One you have it installed and working you should have a www folder (the folder name is depends on the software installer chosen and may differ depending on the package... for example Easyphp names the folder localweb)...


    To test you install, browse to 127.0.0.1, you should see an example page.


    Adding a basic database:

    Open phpmyadmin (it's part of the installed package) and create a database called esp... Open that database and choose import... browse to the downloaded folder (one form my git) and choose the devices.sql file and import.


    Setting up your first test site:

    My git contains all the necessary code to build and test your first project... Simply download the repository and copy the esp folder to your www folder. Load the sketch into an ESP8266 test board...


    In your browser, browse to 192.168.1.1... Click on the monitor icon and power up your ESP...


    The ESP8266 will send a signal every couple of seconds with preprogrammed data and a random ADC level (you can connect some device here to mimic input). The monitor.php web page will display the information every two seconds using ajax...

View all 5 project logs

Enjoy this project?

Share

Discussions

Purin wrote 06/30/2017 at 22:51 point

I just came across your project today. I'm preparing to work on my smart home project with ESP8266, Mongoose, and MQTT. Your project is very  inspiring. Great work !!

  Are you sure? yes | no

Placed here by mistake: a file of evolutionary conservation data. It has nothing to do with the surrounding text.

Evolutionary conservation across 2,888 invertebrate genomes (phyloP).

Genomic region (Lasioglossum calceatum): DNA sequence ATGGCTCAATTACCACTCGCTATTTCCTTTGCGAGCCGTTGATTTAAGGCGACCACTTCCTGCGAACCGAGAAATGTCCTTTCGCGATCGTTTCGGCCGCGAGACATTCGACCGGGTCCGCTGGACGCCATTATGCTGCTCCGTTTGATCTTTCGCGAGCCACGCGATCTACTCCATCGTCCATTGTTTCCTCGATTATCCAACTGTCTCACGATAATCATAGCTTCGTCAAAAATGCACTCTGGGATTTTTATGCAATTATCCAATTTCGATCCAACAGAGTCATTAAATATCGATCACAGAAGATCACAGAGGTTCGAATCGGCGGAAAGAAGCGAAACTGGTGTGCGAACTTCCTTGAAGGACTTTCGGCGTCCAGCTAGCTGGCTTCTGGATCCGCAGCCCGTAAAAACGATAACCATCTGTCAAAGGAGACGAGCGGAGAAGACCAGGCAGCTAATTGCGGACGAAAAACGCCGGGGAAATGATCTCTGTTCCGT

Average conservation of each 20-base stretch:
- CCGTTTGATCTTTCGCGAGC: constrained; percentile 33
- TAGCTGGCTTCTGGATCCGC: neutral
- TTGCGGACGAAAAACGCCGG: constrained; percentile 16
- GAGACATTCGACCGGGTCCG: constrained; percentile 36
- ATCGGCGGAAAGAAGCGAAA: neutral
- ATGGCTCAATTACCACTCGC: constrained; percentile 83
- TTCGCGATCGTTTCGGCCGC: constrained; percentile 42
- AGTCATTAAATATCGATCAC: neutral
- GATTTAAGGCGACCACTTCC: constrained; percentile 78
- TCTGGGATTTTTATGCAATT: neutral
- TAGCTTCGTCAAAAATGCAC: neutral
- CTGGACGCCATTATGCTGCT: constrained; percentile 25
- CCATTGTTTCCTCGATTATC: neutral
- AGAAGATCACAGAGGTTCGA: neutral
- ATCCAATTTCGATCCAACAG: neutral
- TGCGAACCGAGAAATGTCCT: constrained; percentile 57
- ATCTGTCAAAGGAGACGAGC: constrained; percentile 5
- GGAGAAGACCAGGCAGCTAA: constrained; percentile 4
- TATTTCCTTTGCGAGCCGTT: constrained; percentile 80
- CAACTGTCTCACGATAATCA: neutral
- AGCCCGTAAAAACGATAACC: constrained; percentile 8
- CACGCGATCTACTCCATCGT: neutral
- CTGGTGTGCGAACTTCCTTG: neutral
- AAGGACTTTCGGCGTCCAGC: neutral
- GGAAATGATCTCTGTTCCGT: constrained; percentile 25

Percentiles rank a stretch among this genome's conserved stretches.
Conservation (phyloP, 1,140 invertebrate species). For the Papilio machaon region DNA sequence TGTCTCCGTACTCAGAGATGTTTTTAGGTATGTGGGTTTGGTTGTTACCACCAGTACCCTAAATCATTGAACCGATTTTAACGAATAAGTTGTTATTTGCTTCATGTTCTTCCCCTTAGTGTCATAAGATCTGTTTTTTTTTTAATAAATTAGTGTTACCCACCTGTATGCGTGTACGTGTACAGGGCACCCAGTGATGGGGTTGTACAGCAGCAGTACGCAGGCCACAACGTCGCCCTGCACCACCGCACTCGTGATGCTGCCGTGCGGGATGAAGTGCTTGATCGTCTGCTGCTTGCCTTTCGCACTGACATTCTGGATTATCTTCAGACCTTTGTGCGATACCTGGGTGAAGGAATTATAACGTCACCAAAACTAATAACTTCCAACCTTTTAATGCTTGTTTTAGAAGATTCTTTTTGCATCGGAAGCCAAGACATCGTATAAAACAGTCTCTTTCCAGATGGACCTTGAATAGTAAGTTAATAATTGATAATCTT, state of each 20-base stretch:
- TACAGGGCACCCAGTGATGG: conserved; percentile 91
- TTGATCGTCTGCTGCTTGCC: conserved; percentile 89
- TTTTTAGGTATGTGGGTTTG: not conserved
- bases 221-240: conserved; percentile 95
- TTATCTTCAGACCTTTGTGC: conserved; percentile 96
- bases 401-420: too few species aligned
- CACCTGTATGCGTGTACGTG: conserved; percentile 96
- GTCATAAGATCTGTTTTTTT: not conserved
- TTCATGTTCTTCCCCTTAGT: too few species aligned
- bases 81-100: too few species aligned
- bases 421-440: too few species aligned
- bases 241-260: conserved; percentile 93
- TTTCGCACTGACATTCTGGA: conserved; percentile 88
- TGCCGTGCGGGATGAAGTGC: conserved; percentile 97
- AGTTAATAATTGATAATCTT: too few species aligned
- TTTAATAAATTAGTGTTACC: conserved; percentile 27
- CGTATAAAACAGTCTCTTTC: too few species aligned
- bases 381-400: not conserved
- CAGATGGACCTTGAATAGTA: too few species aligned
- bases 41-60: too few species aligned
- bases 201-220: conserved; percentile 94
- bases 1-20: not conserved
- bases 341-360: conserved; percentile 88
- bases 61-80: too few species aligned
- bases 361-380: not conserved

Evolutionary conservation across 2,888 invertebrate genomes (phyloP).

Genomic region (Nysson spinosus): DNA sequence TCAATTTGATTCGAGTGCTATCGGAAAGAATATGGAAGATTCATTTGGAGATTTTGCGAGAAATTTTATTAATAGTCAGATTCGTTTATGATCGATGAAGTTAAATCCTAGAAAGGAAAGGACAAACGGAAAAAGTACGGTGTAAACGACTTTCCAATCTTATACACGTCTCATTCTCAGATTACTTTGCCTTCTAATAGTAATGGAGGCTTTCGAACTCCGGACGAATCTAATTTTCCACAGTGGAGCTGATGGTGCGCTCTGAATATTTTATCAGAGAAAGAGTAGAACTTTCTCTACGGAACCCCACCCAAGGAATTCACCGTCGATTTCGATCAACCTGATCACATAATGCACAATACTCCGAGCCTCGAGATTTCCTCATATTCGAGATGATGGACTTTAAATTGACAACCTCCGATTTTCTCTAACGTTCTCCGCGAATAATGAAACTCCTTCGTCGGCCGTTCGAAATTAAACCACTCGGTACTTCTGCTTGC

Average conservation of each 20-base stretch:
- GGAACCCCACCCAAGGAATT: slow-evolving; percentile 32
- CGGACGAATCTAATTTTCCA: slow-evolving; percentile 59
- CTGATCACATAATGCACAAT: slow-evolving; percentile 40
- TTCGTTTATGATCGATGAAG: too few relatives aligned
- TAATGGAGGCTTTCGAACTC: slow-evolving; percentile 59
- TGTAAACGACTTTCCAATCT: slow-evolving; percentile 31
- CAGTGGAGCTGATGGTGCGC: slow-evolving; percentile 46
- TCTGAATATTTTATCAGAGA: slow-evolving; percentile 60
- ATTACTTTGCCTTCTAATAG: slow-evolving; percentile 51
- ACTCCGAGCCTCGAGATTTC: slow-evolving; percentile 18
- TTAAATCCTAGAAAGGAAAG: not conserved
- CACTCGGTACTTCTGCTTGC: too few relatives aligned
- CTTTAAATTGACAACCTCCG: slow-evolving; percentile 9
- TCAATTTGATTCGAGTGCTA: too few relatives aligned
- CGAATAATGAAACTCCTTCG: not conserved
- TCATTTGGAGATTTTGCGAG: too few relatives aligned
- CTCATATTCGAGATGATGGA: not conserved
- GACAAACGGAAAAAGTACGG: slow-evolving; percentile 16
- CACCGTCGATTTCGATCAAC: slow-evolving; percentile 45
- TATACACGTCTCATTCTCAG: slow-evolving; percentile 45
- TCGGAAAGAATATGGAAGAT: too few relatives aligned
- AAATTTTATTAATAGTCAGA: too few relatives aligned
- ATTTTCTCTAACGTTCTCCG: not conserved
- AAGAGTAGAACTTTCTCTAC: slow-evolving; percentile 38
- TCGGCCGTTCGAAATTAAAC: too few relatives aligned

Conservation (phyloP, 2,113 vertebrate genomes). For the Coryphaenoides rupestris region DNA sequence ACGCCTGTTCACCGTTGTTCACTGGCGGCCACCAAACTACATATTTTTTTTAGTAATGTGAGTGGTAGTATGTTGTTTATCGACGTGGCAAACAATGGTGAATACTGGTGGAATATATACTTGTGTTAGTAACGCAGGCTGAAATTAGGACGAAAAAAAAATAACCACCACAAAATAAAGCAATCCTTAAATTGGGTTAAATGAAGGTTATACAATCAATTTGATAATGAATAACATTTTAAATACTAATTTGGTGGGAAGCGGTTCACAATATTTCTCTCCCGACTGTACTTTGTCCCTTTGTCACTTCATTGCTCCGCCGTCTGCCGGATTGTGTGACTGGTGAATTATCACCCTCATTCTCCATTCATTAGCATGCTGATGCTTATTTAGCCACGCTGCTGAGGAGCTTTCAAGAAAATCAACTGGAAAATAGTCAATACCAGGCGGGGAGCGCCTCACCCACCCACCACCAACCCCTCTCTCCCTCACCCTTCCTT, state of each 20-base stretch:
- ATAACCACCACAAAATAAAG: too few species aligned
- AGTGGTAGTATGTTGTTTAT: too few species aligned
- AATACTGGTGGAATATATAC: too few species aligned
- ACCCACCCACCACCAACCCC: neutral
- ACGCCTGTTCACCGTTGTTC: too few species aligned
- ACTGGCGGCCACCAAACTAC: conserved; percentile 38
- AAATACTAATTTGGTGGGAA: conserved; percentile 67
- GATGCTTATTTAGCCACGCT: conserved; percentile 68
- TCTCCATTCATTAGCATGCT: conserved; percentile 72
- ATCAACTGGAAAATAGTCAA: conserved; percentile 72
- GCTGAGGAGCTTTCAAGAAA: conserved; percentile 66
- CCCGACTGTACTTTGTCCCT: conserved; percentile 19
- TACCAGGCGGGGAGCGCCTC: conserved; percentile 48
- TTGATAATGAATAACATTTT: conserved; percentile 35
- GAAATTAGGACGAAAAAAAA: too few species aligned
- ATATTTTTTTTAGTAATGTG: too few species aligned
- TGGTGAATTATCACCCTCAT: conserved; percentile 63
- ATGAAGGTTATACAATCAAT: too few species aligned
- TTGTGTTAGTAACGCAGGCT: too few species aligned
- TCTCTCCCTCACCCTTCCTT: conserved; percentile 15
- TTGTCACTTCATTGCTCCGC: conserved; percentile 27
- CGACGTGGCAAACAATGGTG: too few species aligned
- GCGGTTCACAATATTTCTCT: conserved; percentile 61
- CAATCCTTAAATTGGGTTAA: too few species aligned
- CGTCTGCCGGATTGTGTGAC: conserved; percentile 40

Michael O'Toole wrote 07/01/2017 at 07:21 point

I don't have time these days (for some considerable time now) to work on it... Having to set up a full server is overkill for most but suited me as I write web related code...

Looking forward to seeing what you come up with... I'm gone real lazy in my old age ;)

  Are you sure? yes | no

Michael O'Toole wrote 01/30/2017 at 15:37 point

Source link is @ Git... The link is on left of this page...

  Are you sure? yes | no

elangoperiyasami wrote 12/03/2016 at 15:22 point

Hi sir , I'm Elango MSc., Embedded System student in BDU in Trichy .I have willing to this Project .So, How to build the Web Server Update and please give this project source code link

  Are you sure? yes | no

Michael O'Toole wrote 07/27/2016 at 02:34 point

Sorry for the delay in responding, I've not been active for some time...

I had to completely rebuild my computer system...

Lost my main computer (1TB drive) and my external backup was corrupt... It's taken a lot of time...

Mike

  Are you sure? yes | no

Michael O'Toole wrote 09/02/2015 at 01:23 point

@Peter that's a good solution if you have the time to maintain another hardware device and/or you require a small mobile server...

Using your computer to do the work makes perfect sense... no extra costs... considerably faster development and updating is as simple as editing a few files... besides being able to incorporate features on the fly without worrying about compile issues makes it ideal...

You can always move the server to a hardware device when it is complete...

  Are you sure? yes | no

Peter wrote 09/01/2015 at 21:45 point

I use a Raspberry Pi 2 for the web server... F3 framework. RTOS SDK for the ESP-12/07 modules. 

  Are you sure? yes | no

Similar Projects

Does this project spark your interest?

Become a member to follow this project and never miss any updates